The study, led by Arnold School exercise scientist and epidemiologist Edward Archer, has demonstrated significant limitations in the measurement protocols used in the National Health and Nutrition Examination Survey (NHANES). The findings, published in PLOS ONE (The Public Library of Science), reveal that a majority of the nutrition data collected by the NHANES are not “physiologically credible,” Archer said.

These results suggest that without valid population-level data, speculations regarding the role of energy intake in the rise in the prevalence of obesity are without empirical support, he said.

The NHANES is the most comprehensive compilation of data on the health of children and adults in the United States. The survey combines interviews of self-reported food and beverage consumption over 24 hours and physical examinations to assess the health and nutritional status of the US population. Conducted by the CDC and the U.S. Department of Agriculture, the NHANES is the primary source of data used by researchers studying the impact of nutrition and diet on health.

The study examined data from 28,993 men and 34,369 women, 20 to 74 years old, from NHANES I (1971 – 1974) through NHANES (2009 – 2010), and looked at the caloric intake of the participants and their energy expenditure, predicted by height, weight, age and sex. The results show that — based on the self-reported recall of food and beverages — the vast majority of the NHANES data “are physiologically implausible, and therefore invalid,” Archer said.

In other words, the “calories in” reported by participants and the “calories out,” don’t add up and it would be impossible to survive on most of the reported energy intakes. This misreporting of energy intake varied among participants, and was greatest in obese men and women who underreported their intake by an average 25 percent and 41 percent (i.e., 716 and 856 Calories per-day respectively).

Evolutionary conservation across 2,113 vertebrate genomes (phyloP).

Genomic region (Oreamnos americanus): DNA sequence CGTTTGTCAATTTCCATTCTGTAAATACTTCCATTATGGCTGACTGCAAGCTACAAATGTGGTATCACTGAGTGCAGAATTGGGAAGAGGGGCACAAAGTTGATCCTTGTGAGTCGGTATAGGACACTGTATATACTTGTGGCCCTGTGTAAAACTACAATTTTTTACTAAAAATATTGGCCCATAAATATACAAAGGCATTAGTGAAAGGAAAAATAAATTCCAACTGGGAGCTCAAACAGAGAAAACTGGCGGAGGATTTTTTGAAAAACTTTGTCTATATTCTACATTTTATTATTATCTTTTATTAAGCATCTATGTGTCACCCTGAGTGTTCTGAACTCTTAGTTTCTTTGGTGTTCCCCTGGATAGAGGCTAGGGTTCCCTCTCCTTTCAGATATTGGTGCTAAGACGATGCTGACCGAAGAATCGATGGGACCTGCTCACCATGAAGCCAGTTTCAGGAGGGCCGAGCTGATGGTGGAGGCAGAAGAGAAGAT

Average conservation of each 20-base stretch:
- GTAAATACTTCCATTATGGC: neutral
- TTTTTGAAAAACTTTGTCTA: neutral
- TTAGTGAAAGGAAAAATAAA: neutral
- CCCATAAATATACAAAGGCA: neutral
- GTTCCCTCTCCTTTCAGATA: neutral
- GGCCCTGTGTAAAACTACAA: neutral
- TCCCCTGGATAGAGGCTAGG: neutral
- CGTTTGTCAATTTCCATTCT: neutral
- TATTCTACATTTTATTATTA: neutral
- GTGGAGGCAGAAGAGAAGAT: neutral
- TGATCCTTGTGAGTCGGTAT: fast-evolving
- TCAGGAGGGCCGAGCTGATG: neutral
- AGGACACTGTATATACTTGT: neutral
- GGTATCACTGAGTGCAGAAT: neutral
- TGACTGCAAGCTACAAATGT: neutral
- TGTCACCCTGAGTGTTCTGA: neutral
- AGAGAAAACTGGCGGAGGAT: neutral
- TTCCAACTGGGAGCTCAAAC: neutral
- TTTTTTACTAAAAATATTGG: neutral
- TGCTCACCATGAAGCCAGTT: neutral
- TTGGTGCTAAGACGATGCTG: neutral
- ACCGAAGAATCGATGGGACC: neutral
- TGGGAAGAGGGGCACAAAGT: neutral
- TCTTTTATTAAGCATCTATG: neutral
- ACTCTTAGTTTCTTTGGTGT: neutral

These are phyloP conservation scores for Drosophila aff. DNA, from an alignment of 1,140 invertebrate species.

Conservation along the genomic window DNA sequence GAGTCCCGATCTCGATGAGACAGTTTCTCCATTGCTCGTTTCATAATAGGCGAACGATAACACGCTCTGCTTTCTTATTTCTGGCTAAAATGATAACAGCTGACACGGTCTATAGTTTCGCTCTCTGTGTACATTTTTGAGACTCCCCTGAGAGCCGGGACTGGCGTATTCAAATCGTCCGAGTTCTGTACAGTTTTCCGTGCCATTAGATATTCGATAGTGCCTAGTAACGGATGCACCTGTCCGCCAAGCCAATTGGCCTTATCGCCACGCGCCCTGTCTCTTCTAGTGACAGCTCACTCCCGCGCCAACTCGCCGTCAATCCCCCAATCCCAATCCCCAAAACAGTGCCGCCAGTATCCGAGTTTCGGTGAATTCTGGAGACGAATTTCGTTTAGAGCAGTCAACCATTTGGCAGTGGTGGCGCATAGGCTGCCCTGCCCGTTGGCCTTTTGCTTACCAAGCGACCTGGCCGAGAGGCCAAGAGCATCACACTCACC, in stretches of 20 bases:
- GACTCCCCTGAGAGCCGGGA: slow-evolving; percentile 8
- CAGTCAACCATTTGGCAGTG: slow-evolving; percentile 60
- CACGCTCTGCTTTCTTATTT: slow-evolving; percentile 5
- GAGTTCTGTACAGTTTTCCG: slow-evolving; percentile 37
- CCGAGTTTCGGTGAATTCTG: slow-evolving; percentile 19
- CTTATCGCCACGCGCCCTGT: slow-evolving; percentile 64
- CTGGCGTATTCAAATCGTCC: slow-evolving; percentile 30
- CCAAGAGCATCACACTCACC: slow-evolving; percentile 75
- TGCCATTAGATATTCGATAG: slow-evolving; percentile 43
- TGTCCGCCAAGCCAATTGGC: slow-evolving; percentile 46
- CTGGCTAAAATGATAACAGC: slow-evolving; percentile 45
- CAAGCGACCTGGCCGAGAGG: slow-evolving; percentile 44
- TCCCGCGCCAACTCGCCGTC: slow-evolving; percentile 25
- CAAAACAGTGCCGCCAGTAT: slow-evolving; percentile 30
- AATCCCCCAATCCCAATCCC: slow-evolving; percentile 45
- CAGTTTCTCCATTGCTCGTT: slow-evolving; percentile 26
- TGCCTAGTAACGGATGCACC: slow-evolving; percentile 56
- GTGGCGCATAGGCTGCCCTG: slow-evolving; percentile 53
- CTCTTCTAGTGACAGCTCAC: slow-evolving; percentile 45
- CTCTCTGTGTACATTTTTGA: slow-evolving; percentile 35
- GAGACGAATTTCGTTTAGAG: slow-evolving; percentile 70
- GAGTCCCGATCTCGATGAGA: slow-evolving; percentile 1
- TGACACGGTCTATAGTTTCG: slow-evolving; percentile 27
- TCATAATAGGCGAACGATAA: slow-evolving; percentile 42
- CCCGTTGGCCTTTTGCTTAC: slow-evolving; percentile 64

“Throughout its history, the NHANES survey has failed to provide accurate estimates of the habitual caloric consumption of the U.S. population,” Archer said. “Although improvements were made to the NHANES measurement protocol after 1980, there was little improvement to the validity of U.S. nutritional surveillance.”

These limitations “suggest that the ability to estimate population trends in caloric intake and generate public policy relevant to diet-health relationships is extremely limited,” said Archer, who conducted the study with colleagues at the Arnold School.

“The nation’s major surveillance tool for studying the relationships between nutrition and health is not valid. It is time to stop spending tens of millions of health research dollars collecting invalid data and find more accurate measures,” he said.

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To access the current study, please visit: http://dx.plos.org/10.1371/journal.pone.0076632.

PFC exposure tied to altered thyroid function

Contact: Jenni Glenn Gingery
jgingery@endocrine.org
301-941-0240
The Endocrine Society

Endocrine-disrupting chemicals may increase odds of women developing mild hypothyroidism

Chevy Chase, MD—Exposure to perfluorinated chemicals is linked to changes in thyroid function and may raise the risk of mild hypothyroidism in women, according to a recent study accepted for publication in The Endocrine Society’s Journal of Clinical Endocrinology & Metabolism (JCEM).